The word uke in Japanese translates as “to receive” which is at odds with many people’s assumption that taking ukemi primarily involves acting out the losing role of an attacker. “Receiving the technique” evokes a more active and collaborative role for uke within the kata execution, where the attack and subsequent breakfall are used as a learning experience for both tori and uke.
Those that train in Aikido will quickly realize that half of their time training is spent receiving the Aikido techniques and taking ukemi.
When we first start Aikido training, it is while being uke that we feel stiff and clumsy. Later as we progress in Aikido, it is often while working with a good uke – one who is able to adapt their movements to maintain a feeling of connection and lightness throughout the technique – that we often improve our understanding of the Aikido techniques.
When watching Aikido, it will often be a good uke that gives the movements the dynamism and flair that characterize a good Aikido demonstration.
With so much of our training time on the tatami taken up carrying out the role of uke, it is important that this aspect of training is also developed as a learning tool. However, in many dojos around the world, it is still very common to see a practice where the emphasis on ukemi is very small or, in some cases, completely absent.
There are several good reasons to work hard to improve our ukemi. First and foremost, ukemi abilities are developed so we are able to safely receive the locks and throws seen in Aikido. The techniques of Aikido are done in collaboration with a partner where both parties work together to execute a known attack and technique.
For tori to be able to execute their techniques fully and dynamically, it is first necessary for uke to have the capacity to receive them. While a poor or inexperienced uke is a fantastic learning experience, a good uke allows tori to fully explore their techniques with varying levels of power, speed and dynamism. This is even more apparent when being uke for senior graded instructors at external Aikido courses. These events are great opportunities to “steal” knowledge but are reliant on students first having the ukemi level to experience or feel the teacher’s technique.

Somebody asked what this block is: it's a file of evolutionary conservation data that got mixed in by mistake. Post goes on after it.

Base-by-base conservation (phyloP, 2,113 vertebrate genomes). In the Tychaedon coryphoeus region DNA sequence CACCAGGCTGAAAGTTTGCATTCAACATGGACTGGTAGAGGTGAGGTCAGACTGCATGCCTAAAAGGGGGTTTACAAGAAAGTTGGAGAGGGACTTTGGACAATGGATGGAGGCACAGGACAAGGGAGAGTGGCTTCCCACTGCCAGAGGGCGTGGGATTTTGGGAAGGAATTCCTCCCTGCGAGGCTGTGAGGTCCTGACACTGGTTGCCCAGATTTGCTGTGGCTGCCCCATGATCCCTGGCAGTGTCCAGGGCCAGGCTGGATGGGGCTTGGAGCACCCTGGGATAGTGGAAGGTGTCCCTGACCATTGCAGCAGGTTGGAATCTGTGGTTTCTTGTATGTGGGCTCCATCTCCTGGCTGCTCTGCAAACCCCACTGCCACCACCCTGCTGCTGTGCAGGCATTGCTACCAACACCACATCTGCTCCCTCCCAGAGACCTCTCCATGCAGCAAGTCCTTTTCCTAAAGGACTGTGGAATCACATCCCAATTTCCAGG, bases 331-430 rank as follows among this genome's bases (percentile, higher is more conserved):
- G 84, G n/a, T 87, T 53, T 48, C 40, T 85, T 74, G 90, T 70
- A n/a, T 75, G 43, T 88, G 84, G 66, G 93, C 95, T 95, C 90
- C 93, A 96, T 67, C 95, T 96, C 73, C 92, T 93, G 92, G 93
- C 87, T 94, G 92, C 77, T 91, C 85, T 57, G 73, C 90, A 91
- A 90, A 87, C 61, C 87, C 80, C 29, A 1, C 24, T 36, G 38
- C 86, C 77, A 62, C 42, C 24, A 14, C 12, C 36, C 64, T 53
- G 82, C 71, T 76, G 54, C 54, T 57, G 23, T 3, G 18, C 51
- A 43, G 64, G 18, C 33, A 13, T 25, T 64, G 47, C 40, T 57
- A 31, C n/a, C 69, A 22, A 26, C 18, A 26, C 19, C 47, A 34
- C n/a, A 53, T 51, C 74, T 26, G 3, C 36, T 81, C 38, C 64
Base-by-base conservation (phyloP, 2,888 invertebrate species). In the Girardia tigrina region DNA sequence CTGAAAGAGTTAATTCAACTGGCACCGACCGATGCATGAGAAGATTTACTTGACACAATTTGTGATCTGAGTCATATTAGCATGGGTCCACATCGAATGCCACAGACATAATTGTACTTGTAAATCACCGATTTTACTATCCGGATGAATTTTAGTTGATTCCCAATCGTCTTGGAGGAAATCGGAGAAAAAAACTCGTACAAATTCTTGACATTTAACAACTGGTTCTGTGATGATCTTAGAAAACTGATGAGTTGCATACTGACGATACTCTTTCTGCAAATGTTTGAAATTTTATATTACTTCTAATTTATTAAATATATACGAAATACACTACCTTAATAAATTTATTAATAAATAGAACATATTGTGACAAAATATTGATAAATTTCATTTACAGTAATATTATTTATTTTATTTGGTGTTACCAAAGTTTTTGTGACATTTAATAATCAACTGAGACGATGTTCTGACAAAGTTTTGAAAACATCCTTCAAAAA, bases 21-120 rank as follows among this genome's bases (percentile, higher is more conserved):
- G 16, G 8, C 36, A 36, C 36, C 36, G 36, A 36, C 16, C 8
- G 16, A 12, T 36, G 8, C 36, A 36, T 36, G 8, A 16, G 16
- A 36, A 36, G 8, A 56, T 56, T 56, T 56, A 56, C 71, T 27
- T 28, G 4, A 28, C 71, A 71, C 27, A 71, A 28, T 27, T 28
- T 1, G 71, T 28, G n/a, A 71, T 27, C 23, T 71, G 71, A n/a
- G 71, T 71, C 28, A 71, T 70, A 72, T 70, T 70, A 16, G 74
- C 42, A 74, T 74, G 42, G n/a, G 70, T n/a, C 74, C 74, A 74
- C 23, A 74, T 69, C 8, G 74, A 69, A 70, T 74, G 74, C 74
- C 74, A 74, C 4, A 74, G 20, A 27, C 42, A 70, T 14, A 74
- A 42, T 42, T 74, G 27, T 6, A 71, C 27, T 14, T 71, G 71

While a teacher can verbally explain certain aspects of their technique, the “globality” or overall sensation of the technique can only be felt if you are able to receive this physically. A good instructor will modify the power of their technique to match the level of their partner and ensure no-one is hurt but there is also a responsibility on the side of uke to develop their ukemi so that this, eventually, is not required. There is also a key body conditioning aspect to ukemi, which is appreciated more over time. Suppleness and spontaneity are developed through repeated ukemi; we obtain an improved control and awareness of our bodies enabling freer movements in our training; the repetition of getting up off the floor quickly builds strong legs and centre.
These concepts cannot be intellectually understood and immediately integrated into your practice. Concepts such as “relaxing” or “staying connected” are abstract and mean little to the beginner student. These ideas must be physically understood and integrated over time and it is why Aikido students continue to do repetitive ukemi each keiko.